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"The Innocent Man" is the first nonfiction work by John Grisham. Grisham takes a close look at the story of Ron WIlliamson, who went from the high school baseball hero hailed as the next Mickey Mantle to being a pro ball washout, wandering the streets homeless and mentally ill. Williamson, along with his friend Dennis Fritz, were convicted of a heinous rape/murder in his hometown of Ada, Oklahoma, and Williams spent years on death row before his innocence was proven through the use of DNA. Grisham's book details prosecution decit and a use of false testimony (including testimony from the actual killer) that would be almost unbelievable in a novel, presenting the facts in a straightforward, journalistic manner.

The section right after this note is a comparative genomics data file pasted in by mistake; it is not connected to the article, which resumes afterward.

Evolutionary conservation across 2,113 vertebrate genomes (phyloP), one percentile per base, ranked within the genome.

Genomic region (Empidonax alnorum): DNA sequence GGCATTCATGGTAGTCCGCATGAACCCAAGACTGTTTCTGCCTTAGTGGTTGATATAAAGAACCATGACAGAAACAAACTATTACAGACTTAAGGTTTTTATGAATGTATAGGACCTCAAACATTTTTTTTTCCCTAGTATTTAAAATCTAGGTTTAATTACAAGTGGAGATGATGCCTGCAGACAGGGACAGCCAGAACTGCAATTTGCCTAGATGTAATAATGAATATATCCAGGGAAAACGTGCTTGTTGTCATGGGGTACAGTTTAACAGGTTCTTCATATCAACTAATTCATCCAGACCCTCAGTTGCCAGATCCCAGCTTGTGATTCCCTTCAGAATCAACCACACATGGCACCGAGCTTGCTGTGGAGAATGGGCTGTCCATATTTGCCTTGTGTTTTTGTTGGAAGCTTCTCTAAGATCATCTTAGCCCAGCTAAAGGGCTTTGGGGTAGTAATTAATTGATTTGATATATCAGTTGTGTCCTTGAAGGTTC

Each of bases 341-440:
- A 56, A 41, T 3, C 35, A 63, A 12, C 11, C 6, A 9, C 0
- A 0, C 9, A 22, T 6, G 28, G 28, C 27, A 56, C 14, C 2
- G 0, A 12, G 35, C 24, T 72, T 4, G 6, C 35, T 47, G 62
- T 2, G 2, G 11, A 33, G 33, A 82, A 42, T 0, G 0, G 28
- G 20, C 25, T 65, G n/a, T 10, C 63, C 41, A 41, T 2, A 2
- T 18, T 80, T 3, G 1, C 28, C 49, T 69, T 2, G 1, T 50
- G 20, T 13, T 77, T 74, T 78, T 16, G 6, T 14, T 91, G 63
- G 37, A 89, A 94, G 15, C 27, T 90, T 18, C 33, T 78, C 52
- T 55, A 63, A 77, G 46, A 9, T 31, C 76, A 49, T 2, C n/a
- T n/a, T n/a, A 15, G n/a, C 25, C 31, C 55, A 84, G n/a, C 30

The introductory book by Ann Rule quickly became a bestseller when it was released in 1980. The story of Ted Bundy was already fascinating to a society unfamiliar with the idea of a serial killer. The fact that Rule was able to present the story from the perspective of a reluctant participant and friend of the accused added a irresistible twist and a personal touch that few other books can claim. Like most who knew Bundy, Rule found it hard to believe that the handsome and charismatic young man that worked with her on the local suicide crisis hotline could also be a cold and calculating killer.
"The Stranger Beside Me" details the investigation into the abductions and murders that began in Washington and continued in Bundy's wake through Utah, Colorado, and Florida, where Bundy was convicted and eventually put to death.